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In today's Motley Fool Take:

Disney Turnaround?

By Rick Munarriz (TMF Edible)

Mickey Mouse is flashing that wide signature smile again now that Disney(NYSE: DIS) continues to crawl out of the slump that made the stock a compelling takeover target and had its chieftain nervously eyeing the chopping block.

The entertainment giant saw its fiscal third-quarter profits rise by 21% to $0.29 a share on a 17% spike in revenues. With theme park attendance improving and ESPN a bulwark sporting 10 consecutive quarters of subscriber growth, weaknesses at ABC and the multiplex box office were easily overcome.

The company has earned $0.88 a share through the first nine months of its fiscal year. That's refreshing relative to last year's showing -- and the year before that -- but it's only a marginal improvement on the $0.85 a share that Disney earned three years ago during the same period.

However, Disney is targeting double-digit growth through at least 2007, hitting record operating profits again by fiscal 2005. The company also continues to pay down its debt, paving the way for share buybacks and a likely dividend hike. That should keep the lynch mob away.

Yet Disney continues to leave many spectators scratching their chins. It continues to hold off ordering its third cruise ship, despite the fact that bookings are running 30% ahead of last year and the Disney Cruise division's 25% in operating margins are as tempting as the upbeat outlook by rival fleets like Carnival(NYSE: CCL) and Royal Caribbean(NYSE: RCL).

In commenting on its intention to produce sequels on the characters it owns from Pixar(Nasdaq: PIXR) -- with or without Pixar's blessing -- CEO Michael Eisner singled out the success of Toy Story 2 and Shrek 2. It's not very comforting for a company that has produced countless animated sequels to have to rely on the work of rival studios to prove a point.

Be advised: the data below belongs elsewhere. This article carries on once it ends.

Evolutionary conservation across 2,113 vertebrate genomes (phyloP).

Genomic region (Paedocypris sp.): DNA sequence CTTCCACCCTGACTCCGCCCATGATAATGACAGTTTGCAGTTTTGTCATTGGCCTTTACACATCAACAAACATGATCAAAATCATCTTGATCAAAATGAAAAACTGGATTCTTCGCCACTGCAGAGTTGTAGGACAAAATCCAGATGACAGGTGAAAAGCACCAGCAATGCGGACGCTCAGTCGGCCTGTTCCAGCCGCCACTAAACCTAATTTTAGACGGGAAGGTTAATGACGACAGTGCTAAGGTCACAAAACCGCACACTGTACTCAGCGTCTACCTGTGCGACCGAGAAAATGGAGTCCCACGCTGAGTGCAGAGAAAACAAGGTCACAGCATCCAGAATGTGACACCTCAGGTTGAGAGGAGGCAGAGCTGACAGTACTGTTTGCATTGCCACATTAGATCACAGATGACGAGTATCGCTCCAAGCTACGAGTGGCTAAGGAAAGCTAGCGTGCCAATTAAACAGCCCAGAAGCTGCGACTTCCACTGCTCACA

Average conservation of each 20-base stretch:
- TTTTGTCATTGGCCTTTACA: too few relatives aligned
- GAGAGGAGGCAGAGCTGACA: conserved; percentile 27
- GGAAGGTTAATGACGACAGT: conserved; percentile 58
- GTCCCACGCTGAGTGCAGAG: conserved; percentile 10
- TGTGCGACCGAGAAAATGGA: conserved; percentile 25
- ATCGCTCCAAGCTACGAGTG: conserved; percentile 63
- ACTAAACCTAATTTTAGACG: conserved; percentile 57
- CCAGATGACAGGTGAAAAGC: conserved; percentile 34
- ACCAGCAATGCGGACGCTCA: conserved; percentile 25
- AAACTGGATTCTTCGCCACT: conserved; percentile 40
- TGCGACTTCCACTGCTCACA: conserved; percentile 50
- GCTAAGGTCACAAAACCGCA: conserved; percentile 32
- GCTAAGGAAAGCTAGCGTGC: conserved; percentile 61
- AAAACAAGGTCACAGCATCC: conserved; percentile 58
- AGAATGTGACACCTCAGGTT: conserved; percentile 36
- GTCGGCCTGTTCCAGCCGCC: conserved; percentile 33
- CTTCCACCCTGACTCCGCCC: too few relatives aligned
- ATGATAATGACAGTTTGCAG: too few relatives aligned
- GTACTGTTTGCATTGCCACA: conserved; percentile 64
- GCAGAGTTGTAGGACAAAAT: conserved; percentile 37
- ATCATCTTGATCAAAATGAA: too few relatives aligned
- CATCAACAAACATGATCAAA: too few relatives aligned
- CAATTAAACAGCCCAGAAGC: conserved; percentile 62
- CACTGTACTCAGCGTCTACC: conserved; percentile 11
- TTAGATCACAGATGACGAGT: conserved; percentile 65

In sum, it's refreshing to have to reach to poke holes in Disney's boat right now. Yes, ABC is struggling with profitability, and attendance at the California theme parks has been running sluggish since the quarter ended, but with so many parts in the Disney machine, you never expect to have them all coasting along. The company is putting out more good news than bad, and that's probably the clearest indication that a turnaround is afoot.

Longtime Fool contributor Rick Munarriz owns shares in Disney and Motley Fool Stock Advisor recommendation Pixar.

Discussion Board of the Day: Disney

What did you think of Disney's report? Are you distressed to find out that ABC will need a smashing new season to achieve profitability? Should the company go ahead and flesh out its cruise ship fleet? All this and more in the Disney discussion board. Only on